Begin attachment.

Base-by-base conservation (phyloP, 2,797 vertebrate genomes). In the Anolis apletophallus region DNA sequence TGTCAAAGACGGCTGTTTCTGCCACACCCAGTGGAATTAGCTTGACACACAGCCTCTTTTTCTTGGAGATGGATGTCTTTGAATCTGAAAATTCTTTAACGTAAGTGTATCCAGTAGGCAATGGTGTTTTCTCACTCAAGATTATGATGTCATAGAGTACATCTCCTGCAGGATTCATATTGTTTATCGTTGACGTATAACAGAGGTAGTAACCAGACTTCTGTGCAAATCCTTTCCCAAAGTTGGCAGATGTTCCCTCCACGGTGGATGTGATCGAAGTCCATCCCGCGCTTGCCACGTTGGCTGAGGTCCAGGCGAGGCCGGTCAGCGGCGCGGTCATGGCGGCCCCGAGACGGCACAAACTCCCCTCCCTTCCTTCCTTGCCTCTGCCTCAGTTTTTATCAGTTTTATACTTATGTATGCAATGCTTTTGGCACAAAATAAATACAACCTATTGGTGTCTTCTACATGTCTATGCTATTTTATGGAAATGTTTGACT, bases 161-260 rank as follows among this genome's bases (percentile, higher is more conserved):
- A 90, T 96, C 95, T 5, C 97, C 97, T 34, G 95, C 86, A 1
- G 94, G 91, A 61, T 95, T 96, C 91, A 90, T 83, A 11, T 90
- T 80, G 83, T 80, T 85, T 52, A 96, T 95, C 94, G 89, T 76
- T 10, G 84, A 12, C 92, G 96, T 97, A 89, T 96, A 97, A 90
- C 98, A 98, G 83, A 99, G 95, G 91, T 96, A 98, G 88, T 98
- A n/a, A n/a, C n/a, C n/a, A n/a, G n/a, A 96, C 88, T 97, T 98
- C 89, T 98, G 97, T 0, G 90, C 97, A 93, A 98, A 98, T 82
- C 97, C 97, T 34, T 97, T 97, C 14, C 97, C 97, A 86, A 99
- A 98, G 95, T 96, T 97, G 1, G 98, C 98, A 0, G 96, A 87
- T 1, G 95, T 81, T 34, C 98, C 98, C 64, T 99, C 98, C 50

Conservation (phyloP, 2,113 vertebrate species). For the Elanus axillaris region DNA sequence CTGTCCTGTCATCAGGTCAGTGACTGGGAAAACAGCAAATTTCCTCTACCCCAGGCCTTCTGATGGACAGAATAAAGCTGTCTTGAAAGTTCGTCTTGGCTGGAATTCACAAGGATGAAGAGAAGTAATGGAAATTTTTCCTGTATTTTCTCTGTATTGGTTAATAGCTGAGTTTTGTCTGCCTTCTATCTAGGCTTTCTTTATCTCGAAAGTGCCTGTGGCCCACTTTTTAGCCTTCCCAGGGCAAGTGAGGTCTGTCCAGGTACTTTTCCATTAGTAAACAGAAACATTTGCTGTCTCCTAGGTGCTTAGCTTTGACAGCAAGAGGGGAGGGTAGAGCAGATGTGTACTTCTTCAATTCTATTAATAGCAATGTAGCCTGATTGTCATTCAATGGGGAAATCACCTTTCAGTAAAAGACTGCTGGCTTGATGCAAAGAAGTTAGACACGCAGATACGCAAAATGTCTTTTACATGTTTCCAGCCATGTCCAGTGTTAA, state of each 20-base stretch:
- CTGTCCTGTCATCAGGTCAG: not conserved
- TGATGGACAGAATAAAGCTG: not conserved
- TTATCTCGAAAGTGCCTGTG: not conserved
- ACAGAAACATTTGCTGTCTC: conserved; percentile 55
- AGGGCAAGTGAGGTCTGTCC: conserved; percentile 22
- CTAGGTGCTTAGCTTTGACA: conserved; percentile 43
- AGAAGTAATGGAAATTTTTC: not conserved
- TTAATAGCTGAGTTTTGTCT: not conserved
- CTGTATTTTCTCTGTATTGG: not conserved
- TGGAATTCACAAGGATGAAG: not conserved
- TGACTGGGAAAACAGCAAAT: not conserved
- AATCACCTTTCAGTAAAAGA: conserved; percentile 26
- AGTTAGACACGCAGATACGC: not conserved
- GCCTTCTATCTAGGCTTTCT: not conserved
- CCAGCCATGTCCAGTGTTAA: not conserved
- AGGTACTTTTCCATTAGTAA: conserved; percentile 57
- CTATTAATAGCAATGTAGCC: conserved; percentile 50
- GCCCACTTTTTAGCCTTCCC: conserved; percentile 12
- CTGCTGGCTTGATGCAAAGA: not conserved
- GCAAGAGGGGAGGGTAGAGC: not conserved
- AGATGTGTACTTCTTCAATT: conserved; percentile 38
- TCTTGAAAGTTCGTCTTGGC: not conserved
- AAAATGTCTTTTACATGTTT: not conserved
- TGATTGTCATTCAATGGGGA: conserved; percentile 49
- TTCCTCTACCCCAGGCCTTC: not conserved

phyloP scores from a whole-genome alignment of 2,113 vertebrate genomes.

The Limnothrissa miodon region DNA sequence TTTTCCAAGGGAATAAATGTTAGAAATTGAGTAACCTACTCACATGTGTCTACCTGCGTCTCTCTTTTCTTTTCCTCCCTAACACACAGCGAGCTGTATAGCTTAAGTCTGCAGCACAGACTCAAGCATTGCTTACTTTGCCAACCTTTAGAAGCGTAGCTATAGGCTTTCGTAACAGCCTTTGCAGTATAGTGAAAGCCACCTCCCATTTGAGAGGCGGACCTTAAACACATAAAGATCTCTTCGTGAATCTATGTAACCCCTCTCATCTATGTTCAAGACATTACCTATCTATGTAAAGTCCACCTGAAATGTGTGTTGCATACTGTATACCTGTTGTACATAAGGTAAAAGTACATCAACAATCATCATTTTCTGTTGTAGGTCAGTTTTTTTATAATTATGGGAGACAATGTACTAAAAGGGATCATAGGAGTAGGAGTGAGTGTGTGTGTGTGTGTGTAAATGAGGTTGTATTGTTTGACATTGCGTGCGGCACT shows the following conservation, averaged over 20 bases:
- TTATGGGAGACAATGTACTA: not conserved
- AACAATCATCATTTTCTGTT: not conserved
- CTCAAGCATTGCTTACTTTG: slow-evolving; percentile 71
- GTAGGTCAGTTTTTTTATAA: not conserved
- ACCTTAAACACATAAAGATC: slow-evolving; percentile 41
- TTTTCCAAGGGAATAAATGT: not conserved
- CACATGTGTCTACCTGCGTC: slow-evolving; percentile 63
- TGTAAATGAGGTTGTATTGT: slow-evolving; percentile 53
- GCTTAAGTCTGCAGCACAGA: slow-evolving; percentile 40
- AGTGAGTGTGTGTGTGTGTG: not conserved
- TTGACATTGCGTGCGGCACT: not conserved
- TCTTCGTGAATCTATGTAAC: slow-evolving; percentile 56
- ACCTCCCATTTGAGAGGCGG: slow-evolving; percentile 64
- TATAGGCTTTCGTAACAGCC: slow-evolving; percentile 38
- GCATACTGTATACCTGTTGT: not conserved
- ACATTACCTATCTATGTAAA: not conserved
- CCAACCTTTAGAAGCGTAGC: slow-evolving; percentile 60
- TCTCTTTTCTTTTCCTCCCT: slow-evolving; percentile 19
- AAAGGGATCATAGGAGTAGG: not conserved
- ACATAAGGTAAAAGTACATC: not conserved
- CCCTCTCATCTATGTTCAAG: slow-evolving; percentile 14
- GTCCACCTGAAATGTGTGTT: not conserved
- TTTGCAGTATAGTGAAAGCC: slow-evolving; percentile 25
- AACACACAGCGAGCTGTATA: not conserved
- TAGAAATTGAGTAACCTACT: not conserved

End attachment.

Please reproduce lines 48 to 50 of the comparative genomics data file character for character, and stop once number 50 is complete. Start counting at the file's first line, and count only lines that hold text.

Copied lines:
- GCTTAAGTCTGCAGCACAGA: slow-evolving; percentile 40
- AGTGAGTGTGTGTGTGTGTG: not conserved
- TTGACATTGCGTGCGGCACT: not conserved